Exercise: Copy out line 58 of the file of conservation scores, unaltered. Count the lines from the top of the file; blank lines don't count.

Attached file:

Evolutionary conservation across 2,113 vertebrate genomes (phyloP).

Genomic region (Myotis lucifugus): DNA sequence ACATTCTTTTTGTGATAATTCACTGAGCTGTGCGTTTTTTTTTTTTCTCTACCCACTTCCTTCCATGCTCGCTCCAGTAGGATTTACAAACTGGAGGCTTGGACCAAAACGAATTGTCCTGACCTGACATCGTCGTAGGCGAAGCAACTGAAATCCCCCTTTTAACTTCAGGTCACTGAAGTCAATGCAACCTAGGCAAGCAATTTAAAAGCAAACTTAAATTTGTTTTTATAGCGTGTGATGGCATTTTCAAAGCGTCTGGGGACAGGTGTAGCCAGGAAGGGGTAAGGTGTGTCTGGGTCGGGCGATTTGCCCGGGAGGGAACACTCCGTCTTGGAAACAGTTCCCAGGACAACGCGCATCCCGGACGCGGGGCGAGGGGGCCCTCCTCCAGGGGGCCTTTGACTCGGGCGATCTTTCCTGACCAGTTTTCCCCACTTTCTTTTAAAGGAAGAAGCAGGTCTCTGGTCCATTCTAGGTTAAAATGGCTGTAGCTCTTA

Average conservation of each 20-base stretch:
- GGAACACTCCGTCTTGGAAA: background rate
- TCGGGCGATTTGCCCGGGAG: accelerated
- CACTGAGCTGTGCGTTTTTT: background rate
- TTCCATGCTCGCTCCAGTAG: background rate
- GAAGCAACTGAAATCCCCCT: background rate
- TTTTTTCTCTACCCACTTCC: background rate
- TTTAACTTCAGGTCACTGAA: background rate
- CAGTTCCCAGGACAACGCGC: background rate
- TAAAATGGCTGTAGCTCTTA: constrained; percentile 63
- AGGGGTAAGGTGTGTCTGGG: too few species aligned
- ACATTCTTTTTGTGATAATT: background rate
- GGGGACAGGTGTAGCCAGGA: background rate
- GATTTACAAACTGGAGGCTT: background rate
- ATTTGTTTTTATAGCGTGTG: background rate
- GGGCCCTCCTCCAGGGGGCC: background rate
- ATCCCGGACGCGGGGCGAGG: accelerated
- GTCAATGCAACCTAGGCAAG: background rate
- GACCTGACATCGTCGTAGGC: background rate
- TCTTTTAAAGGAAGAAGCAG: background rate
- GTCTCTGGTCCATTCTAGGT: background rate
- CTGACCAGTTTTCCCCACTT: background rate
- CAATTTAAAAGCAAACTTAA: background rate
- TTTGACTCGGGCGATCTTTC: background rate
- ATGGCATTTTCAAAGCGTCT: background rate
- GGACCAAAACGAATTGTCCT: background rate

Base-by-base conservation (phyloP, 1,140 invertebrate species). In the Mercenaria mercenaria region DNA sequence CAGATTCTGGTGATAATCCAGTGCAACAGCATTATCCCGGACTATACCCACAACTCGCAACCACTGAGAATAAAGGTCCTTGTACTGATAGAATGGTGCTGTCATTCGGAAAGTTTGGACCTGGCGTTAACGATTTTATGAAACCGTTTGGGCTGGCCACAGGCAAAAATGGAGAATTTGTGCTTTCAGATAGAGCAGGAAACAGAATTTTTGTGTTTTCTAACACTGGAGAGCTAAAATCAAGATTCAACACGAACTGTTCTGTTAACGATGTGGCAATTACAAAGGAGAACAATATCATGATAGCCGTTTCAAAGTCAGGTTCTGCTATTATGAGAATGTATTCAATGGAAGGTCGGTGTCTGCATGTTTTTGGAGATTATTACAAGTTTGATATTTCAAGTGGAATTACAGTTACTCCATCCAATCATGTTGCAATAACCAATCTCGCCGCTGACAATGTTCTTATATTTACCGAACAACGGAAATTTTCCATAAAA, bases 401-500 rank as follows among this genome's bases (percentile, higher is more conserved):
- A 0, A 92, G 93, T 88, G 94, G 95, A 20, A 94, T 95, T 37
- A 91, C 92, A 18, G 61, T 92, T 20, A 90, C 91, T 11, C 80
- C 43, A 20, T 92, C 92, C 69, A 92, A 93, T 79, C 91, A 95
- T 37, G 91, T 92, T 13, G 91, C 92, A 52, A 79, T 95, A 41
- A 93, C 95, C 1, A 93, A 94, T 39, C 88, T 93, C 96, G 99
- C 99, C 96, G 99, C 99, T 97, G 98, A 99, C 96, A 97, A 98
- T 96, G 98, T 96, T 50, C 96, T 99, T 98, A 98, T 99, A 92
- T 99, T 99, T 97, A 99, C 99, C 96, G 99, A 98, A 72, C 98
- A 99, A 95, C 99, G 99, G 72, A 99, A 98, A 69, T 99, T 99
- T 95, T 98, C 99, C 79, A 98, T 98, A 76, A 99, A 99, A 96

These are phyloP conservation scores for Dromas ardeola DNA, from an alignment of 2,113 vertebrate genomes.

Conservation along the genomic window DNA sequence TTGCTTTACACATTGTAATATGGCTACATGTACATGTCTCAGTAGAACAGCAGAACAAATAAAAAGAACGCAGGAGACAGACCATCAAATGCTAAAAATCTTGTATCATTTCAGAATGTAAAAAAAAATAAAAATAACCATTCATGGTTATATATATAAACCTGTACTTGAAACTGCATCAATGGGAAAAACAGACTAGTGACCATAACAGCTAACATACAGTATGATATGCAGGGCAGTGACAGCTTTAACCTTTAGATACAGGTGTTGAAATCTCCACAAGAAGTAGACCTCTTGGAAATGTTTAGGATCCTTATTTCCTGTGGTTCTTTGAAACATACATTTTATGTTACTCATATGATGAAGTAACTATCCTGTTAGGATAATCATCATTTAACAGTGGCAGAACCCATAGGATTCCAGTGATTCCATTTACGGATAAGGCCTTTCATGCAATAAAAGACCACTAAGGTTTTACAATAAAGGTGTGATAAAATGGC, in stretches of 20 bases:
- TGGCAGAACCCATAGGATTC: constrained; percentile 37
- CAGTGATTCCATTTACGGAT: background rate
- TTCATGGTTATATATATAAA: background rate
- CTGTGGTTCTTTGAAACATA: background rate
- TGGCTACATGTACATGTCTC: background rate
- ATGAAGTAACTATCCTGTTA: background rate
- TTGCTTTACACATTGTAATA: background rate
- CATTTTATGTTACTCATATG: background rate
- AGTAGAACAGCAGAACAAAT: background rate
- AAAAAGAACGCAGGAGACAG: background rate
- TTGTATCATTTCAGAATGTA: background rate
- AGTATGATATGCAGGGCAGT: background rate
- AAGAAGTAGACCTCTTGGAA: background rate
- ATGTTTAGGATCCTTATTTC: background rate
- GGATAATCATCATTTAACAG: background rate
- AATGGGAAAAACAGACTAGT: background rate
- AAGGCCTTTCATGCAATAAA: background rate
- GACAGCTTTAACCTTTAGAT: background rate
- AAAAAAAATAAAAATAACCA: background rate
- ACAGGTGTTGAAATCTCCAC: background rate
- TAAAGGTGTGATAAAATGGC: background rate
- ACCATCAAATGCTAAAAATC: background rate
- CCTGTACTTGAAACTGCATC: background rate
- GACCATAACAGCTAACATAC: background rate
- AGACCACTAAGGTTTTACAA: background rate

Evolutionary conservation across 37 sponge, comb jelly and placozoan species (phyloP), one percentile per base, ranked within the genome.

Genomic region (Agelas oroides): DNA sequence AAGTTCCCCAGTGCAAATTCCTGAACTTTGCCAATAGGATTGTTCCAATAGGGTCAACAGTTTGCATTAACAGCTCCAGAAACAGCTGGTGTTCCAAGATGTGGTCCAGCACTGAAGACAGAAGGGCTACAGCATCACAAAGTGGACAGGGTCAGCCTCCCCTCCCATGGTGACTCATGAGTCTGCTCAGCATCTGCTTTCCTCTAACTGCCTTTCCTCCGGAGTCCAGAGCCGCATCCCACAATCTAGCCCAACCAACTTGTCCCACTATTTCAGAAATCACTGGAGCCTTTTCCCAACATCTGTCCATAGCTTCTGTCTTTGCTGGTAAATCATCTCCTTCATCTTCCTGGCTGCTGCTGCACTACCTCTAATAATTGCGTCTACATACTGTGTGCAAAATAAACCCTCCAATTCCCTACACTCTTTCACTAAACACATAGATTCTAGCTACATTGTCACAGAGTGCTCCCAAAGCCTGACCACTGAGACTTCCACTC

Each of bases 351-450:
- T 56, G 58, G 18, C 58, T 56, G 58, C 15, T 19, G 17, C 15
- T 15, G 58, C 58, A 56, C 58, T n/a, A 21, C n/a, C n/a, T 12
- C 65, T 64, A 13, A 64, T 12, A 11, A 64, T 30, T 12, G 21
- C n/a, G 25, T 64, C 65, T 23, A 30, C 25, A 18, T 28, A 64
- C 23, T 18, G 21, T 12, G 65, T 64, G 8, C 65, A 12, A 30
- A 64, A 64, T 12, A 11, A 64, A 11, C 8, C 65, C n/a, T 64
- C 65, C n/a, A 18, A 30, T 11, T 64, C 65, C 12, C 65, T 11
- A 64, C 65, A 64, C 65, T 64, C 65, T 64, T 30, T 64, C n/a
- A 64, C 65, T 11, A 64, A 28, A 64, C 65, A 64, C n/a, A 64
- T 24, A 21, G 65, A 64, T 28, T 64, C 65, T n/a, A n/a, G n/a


- AAGGCCTTTCATGCAATAAA: background rate